I have been looking for ways to live more “Earth friendly” over the last several months.
While I understand that by now I will never be forgiven for my carbon footprint, I decided that my commuting habits should not stop me from making small changes in my lifestyle. The least I could do was reduce the amount of garbage I generate. Since I recently began buying local produce and eating less processed food, it seemed natural that my first step should be to make a compost bin so I can replenish the soil in my vegetable garden.
One of the problems with composting is critters. Another problem, particularly in summer months, is the smell. Compost heaps have a tendency to both annoy neighbors and act as a food bank for woodland critters scurrying through. Because I live in a suburban area and enjoy a pleasant relationship with my neighbors, my project began by researching underground compost bins, which not only put a lid on smell but keep scavengers at bay.
Underground Composting Considerations:
- Curious Critters
- Water Saturation
Underground composting bins are generally round, bottomless and lidded. They are often perforated to allow for drainage and nutrient exchange, a critical part of the composting process that lets earthworms in but keeps water levels manageable. Product options are almost limitless, but I happened to have an NDS Flo-Well on hand that saved me some time and money.
The NDS Flo-Well is actually a 24” diameter dry well made of recycled polyolefin designed to hold and distribute water runoff into the surrounding site. Unlike catch basins, which evacuate water via underground pipes, the Flo-Well is marked by its knockout leaching ports. The dry well naturally regulates drainage as water saturation levels in the surrounding soil fluctuate. The Flo-Well retains water when it pours, but its knockouts allow it to release water back into the soil as water levels drop.
NDS Flo-Well panels slide together via a tongue-and-groove locking system that prevents them from popping loose once in place. Each dry well panel has eighteen 1.5” and three 4.5” knockout leaching ports, allowing for adjustable water drainage. An added benefit is that the assembled Flo-Well with lid is 28.75” tall and capable of holding 49 gallons.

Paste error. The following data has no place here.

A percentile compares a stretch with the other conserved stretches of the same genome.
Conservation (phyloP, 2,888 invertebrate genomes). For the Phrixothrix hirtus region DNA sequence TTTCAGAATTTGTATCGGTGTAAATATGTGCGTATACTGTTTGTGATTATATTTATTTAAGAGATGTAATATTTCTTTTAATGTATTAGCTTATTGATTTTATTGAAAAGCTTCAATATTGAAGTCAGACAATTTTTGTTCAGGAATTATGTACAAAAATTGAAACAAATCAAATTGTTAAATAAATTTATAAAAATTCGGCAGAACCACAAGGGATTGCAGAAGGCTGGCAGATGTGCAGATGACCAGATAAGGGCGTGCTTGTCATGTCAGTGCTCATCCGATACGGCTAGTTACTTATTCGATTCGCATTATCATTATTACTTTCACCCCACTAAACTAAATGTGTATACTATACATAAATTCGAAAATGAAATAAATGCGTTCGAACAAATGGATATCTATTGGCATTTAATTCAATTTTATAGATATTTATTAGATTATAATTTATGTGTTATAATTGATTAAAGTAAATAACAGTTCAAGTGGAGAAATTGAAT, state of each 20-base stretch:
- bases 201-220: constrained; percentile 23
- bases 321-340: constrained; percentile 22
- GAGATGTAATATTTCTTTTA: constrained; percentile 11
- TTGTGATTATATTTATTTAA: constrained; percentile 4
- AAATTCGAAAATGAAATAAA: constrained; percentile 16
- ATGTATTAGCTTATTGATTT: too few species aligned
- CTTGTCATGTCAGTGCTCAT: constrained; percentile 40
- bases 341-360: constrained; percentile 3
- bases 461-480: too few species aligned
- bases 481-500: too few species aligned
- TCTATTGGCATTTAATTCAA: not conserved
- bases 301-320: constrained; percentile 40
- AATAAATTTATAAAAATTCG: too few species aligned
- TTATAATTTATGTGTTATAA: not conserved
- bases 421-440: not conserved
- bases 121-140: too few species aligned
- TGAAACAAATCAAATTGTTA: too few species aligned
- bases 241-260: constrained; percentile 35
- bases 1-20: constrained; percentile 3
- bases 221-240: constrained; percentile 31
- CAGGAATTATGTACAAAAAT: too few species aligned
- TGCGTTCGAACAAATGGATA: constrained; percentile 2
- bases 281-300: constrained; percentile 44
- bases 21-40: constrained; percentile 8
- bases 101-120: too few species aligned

It took several digging sessions to install my new compost bin. My plan was to bury the Flo-Well to its lid looked easy enough at the outset. I began digging with the assumption that a 26” deep hole could be easily accomplished in an evening but quickly realized the error when my shovel struck buried treasure a foot down. Two hours of excavation later, I unearthed a “Sinclair Pennsylvania Motor Oil” sign that might have been five feet tall before rust warped it.
What it was doing buried in the yard I may never know.
After my detour, I enlisted the help of a drainage expert to finish digging and to install the Flo-Well. The final dig was quick and mostly involved leveling the floor and walls of the pit. We hit a second snag, however, when we uncovered a buried electric line. This goes to show you that you should always call your electric and gas companies before digging. Luckily for me, the line was a disconnected leftover from an old chicken coop no longer on the premise.
Once the hole was deep enough, we dropped flat stones into the bottom to create a divide between the compost and normal dirt. After tamping the stones down to secure them, we dropped the Flo-Well into the hole and double-checked that it would be deep enough not to cause odor.
We began filling in the surrounding dirt, stopping when the dry well was halfway buried to moisten the soil so it would compact and settle easier. I also realized then that it would be a good idea to attach the lid before soil pressure could bend the Flo-Well out of its cylindrical shape. Most likely, if I had thought of this any later there would have been an aggravating process of re-digging the hole.
The final step to creating my underground compost bin was to level out the leftover dirt into a raised bed. We drilled out the 4” knockout on top of the Flo-Well so that I wouldn’t need to remove the 8lb lid every time I had compost to dispose. I inserted a 4” grate with a PVC collar into the opening to create a removable cap for my compost bin. I find that it is easily removable, stylish and keeps the critters out!
We added more flagstone around the bin as a finishing touch and planted a squash plant for good measure. Then, it was time to put my new compost bin into action!